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Freixenet Brut Cuvee
The Freixenet cava business started in 1914. Pere Ferrer Bosch was the son of "La Freixeneda", the family estate located in the Alt Penedès region since the XIIIth century. Right from the start they decided to produce only cava, a natural sparkling wine, following the method used in Champagne (France) for a couple of centuries. The cellars were set up in Sant Sadurní d'Anoia (Catalonia, Spain), a town situated in the heart of the Penedès region--already well-known from the era of the Roman Empire, for the quality of the wines produced there. In 1941, Freixenet launched what in time would become one of its leading products, the cava Carta Nevada and in 1974 the cava Cordon Negro.
Known for bold reds, crisp whites and distinctive sparkling and fortified wines, Spain has embraced international varieties and wine styles while continuing to place primary emphasis on its own native grapes. Though the country’s climate is diverse, it is generally hot and dry. In the center of the country lies a vast, arid plateau known as the Meseta Central, characterized by extremely hot summers and frequent drought.
Ribera del Duero is gaining ground with its single varietal Tempranillo wines, recognized for their concentration of fruit and opulence. Priorat, a sub-region of Catalonia, specializes in bold, full-bodied red blends of Garnacha (Grenache), Cariñena (Carignan), and often Syrah and Cabernet Sauvignon. Catalonia is also home to Cava, a sparkling wine made in the traditional method but from indigenous varieties. In the cool, damp northwest region of Galicia, refreshing white Albariño and Verdejo dominate.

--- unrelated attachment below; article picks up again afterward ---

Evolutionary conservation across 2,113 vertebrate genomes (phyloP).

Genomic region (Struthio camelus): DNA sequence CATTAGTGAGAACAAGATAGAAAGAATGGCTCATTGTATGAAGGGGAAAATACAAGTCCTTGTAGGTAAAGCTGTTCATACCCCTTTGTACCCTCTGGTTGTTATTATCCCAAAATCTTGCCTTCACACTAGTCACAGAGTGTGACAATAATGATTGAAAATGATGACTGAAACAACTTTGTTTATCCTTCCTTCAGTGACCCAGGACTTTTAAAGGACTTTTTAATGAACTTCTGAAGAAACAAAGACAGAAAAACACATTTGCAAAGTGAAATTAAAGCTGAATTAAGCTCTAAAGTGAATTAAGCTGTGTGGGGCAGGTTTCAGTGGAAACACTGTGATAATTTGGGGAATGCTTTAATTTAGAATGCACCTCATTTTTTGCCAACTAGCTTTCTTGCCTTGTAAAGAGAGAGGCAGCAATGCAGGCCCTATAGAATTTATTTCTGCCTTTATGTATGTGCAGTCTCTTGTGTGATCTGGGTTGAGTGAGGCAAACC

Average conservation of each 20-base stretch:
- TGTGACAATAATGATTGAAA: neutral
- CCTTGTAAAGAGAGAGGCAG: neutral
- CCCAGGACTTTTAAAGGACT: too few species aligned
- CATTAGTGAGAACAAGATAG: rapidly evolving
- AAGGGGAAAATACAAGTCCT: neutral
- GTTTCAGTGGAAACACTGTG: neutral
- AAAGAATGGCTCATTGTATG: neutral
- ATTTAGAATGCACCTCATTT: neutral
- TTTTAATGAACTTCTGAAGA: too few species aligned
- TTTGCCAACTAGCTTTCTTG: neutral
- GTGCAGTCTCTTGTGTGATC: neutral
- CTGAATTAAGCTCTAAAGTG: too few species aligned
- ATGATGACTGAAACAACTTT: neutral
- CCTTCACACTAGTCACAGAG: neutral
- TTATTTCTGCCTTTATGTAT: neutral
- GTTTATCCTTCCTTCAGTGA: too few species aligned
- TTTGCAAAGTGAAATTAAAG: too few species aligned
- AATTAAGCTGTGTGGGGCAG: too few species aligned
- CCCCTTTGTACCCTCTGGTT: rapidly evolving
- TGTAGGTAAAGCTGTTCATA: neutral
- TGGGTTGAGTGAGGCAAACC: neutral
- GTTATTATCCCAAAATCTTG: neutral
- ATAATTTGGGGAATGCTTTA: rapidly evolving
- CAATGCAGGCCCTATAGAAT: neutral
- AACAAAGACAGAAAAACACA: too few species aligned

Equal parts festive and food-friendly, sparkling wine is beloved for its lively bubbles and appealing aesthetics. Though it is often thought of as something to be reserved for celebrations, sparkling wine can be enjoyed on any occasion—and might just make the regular ones feel a bit more special. Sparkling wine is made throughout the world, but can only be called “Champagne” if it comes from the Champagne region of France. Other regions have their own specialties, like Prosecco in Italy and Cava in Spain. Sweet or dry, white or rosé (or even red!), lightly fizzy or fully sparkling, there is a style of bubbly wine to suit every palate.
The bubbles in sparkling wine are formed when the base wine undergoes a secondary fermentation, trapping carbon dioxide inside the bottle or fermentation vessel. Champagne, Cava and many other sparkling wines (particularly in the New World) are made using the “traditional method,” in which the second fermentation takes place inside the bottle. With this method, dead yeast cells remain in contact with the wine during bottle aging, giving it a creamy mouthful and toasty flavors. For Prosecco, the carbonation process occurs in a stainless steel tank to preserve the fresh fruity and floral aromas preferred for this style of wine.